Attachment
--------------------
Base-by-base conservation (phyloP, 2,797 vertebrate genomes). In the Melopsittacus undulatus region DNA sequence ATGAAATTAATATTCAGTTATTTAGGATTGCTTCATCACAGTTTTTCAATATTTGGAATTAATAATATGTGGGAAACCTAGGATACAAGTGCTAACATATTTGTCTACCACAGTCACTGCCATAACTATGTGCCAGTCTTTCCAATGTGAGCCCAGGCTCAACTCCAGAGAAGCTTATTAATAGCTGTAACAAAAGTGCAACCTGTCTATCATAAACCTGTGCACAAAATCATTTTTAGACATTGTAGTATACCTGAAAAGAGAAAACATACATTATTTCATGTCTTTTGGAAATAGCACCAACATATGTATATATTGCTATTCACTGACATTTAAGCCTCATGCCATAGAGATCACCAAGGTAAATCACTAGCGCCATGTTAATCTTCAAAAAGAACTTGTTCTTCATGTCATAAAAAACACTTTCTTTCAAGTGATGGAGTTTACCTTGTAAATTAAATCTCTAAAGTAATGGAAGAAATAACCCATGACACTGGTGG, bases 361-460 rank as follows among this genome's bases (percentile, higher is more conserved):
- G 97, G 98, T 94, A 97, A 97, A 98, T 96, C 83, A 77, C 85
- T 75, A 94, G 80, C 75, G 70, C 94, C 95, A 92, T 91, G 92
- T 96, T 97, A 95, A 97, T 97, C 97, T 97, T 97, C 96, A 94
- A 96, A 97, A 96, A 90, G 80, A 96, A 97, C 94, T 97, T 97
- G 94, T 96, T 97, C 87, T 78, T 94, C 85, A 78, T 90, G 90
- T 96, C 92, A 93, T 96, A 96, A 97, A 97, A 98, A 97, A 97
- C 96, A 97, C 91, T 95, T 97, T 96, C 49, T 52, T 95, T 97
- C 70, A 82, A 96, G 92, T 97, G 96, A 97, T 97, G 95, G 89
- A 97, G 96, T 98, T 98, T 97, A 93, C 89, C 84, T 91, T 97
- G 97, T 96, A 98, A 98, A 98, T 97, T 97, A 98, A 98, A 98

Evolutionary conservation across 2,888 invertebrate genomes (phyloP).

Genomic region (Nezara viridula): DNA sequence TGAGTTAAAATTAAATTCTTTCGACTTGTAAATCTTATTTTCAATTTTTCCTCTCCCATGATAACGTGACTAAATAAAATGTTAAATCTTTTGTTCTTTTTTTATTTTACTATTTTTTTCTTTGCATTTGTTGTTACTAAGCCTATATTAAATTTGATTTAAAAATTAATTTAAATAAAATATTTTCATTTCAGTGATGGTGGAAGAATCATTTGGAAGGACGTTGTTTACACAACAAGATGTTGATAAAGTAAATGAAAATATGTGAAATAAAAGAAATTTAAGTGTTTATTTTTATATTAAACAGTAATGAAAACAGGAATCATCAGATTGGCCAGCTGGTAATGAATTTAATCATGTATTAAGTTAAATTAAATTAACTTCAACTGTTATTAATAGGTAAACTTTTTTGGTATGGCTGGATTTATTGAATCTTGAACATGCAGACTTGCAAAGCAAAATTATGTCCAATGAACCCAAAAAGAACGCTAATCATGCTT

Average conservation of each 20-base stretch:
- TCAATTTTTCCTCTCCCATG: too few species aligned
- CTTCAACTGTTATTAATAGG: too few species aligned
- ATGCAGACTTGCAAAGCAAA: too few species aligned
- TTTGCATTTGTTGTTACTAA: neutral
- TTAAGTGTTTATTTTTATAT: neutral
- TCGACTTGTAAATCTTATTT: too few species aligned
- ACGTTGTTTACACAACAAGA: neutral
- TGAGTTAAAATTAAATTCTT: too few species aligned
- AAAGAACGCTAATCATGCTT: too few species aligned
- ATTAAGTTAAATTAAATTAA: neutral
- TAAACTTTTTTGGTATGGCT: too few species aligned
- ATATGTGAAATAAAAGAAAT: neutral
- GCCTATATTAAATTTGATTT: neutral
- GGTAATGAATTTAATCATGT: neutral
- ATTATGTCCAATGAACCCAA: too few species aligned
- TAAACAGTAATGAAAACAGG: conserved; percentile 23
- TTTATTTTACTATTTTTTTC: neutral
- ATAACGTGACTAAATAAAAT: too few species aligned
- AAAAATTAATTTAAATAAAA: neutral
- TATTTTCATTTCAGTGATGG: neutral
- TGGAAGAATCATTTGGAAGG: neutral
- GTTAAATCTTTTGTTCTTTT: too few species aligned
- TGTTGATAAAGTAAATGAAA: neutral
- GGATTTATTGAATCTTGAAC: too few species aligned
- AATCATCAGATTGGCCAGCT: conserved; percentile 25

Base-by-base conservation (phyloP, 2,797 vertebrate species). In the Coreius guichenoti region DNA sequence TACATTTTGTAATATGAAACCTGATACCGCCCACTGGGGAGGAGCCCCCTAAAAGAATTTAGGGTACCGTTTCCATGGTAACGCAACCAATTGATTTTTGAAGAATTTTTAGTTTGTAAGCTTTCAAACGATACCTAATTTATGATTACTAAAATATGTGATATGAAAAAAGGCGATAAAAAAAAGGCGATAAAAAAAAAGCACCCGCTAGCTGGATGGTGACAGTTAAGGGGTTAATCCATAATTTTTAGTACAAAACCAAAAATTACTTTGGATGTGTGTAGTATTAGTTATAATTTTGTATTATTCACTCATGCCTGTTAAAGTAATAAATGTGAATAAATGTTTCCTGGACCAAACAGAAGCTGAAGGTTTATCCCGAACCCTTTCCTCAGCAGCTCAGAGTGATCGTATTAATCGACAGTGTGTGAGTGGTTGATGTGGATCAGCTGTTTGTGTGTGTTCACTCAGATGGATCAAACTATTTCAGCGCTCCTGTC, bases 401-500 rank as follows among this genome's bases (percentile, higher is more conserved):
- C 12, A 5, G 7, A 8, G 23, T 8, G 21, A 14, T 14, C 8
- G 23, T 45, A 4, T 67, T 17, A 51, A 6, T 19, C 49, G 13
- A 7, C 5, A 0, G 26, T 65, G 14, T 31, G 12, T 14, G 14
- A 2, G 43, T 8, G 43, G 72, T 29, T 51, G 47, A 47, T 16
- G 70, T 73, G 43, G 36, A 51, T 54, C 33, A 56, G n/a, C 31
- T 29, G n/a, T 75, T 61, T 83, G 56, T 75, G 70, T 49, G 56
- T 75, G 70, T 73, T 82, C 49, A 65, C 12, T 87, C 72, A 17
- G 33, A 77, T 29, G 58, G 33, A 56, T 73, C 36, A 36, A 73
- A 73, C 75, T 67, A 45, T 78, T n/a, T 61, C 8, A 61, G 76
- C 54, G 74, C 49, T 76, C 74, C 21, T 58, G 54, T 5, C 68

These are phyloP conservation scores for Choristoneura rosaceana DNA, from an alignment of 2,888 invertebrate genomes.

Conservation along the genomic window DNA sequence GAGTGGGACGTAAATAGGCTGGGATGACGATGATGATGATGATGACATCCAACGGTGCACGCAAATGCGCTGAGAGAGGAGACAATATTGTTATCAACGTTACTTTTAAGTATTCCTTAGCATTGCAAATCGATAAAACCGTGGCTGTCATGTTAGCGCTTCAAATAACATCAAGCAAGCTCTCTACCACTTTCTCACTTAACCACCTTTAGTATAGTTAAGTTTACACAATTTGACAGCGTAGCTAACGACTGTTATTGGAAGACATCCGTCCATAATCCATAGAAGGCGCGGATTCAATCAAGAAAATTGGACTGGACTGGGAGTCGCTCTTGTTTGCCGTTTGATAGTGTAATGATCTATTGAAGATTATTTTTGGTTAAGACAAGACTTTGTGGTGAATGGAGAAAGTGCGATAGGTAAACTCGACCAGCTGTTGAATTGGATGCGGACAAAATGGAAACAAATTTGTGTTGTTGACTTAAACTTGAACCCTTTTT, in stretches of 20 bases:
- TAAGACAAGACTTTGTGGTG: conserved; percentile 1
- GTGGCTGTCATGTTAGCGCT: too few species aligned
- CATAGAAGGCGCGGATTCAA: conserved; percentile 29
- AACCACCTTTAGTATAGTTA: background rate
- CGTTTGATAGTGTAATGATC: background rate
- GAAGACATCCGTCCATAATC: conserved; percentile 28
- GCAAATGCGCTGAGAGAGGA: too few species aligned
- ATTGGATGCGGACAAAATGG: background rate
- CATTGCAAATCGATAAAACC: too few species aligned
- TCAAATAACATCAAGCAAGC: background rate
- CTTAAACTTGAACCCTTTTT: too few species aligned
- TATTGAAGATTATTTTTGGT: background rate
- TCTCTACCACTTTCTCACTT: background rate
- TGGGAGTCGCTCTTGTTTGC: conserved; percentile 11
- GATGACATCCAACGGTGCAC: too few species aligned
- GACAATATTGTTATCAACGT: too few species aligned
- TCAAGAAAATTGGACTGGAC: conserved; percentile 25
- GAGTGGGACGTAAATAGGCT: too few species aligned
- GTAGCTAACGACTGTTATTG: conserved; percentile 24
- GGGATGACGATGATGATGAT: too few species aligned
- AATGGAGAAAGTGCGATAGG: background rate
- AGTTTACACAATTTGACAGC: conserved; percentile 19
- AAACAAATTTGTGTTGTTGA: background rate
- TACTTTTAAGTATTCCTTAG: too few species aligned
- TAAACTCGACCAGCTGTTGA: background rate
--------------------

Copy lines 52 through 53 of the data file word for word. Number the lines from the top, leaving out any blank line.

Conservation along the genomic window DNA sequence GAGTGGGACGTAAATAGGCTGGGATGACGATGATGATGATGATGACATCCAACGGTGCACGCAAATGCGCTGAGAGAGGAGACAATATTGTTATCAACGTTACTTTTAAGTATTCCTTAGCATTGCAAATCGATAAAACCGTGGCTGTCATGTTAGCGCTTCAAATAACATCAAGCAAGCTCTCTACCACTTTCTCACTTAACCACCTTTAGTATAGTTAAGTTTACACAATTTGACAGCGTAGCTAACGACTGTTATTGGAAGACATCCGTCCATAATCCATAGAAGGCGCGGATTCAATCAAGAAAATTGGACTGGACTGGGAGTCGCTCTTGTTTGCCGTTTGATAGTGTAATGATCTATTGAAGATTATTTTTGGTTAAGACAAGACTTTGTGGTGAATGGAGAAAGTGCGATAGGTAAACTCGACCAGCTGTTGAATTGGATGCGGACAAAATGGAAACAAATTTGTGTTGTTGACTTAAACTTGAACCCTTTTT, in stretches of 20 bases:
- TAAGACAAGACTTTGTGGTG: conserved; percentile 1